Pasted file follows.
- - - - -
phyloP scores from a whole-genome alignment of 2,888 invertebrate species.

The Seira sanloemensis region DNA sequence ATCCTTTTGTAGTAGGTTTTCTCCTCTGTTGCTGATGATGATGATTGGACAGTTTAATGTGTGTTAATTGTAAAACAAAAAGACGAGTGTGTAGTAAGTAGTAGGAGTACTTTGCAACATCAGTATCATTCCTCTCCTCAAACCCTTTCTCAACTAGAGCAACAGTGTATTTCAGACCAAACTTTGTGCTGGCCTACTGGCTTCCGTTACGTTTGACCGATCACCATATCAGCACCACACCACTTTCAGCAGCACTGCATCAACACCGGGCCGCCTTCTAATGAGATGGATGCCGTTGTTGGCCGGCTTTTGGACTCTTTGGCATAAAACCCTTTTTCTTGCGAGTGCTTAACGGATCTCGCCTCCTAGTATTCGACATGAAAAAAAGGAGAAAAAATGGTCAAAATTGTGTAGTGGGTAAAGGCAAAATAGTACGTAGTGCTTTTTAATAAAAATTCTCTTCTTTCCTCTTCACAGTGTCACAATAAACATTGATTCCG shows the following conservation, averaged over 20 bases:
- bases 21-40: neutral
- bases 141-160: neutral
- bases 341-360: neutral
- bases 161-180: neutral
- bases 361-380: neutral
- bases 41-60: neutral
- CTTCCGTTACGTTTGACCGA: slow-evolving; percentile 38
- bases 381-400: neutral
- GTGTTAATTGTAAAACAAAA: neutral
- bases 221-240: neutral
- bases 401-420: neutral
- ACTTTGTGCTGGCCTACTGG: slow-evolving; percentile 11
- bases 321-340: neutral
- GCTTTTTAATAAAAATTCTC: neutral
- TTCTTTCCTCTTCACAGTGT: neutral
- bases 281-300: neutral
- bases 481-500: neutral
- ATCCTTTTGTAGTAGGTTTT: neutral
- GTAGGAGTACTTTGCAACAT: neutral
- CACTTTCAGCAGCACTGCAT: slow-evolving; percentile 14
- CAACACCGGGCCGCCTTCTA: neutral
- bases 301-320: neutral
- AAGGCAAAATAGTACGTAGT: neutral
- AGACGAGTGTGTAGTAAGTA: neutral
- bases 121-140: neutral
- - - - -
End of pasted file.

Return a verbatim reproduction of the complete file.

phyloP scores from a whole-genome alignment of 2,888 invertebrate species.

The Seira sanloemensis region DNA sequence ATCCTTTTGTAGTAGGTTTTCTCCTCTGTTGCTGATGATGATGATTGGACAGTTTAATGTGTGTTAATTGTAAAACAAAAAGACGAGTGTGTAGTAAGTAGTAGGAGTACTTTGCAACATCAGTATCATTCCTCTCCTCAAACCCTTTCTCAACTAGAGCAACAGTGTATTTCAGACCAAACTTTGTGCTGGCCTACTGGCTTCCGTTACGTTTGACCGATCACCATATCAGCACCACACCACTTTCAGCAGCACTGCATCAACACCGGGCCGCCTTCTAATGAGATGGATGCCGTTGTTGGCCGGCTTTTGGACTCTTTGGCATAAAACCCTTTTTCTTGCGAGTGCTTAACGGATCTCGCCTCCTAGTATTCGACATGAAAAAAAGGAGAAAAAATGGTCAAAATTGTGTAGTGGGTAAAGGCAAAATAGTACGTAGTGCTTTTTAATAAAAATTCTCTTCTTTCCTCTTCACAGTGTCACAATAAACATTGATTCCG shows the following conservation, averaged over 20 bases:
- bases 21-40: neutral
- bases 141-160: neutral
- bases 341-360: neutral
- bases 161-180: neutral
- bases 361-380: neutral
- bases 41-60: neutral
- CTTCCGTTACGTTTGACCGA: slow-evolving; percentile 38
- bases 381-400: neutral
- GTGTTAATTGTAAAACAAAA: neutral
- bases 221-240: neutral
- bases 401-420: neutral
- ACTTTGTGCTGGCCTACTGG: slow-evolving; percentile 11
- bases 321-340: neutral
- GCTTTTTAATAAAAATTCTC: neutral
- TTCTTTCCTCTTCACAGTGT: neutral
- bases 281-300: neutral
- bases 481-500: neutral
- ATCCTTTTGTAGTAGGTTTT: neutral
- GTAGGAGTACTTTGCAACAT: neutral
- CACTTTCAGCAGCACTGCAT: slow-evolving; percentile 14
- CAACACCGGGCCGCCTTCTA: neutral
- bases 301-320: neutral
- AAGGCAAAATAGTACGTAGT: neutral
- AGACGAGTGTGTAGTAAGTA: neutral
- bases 121-140: neutral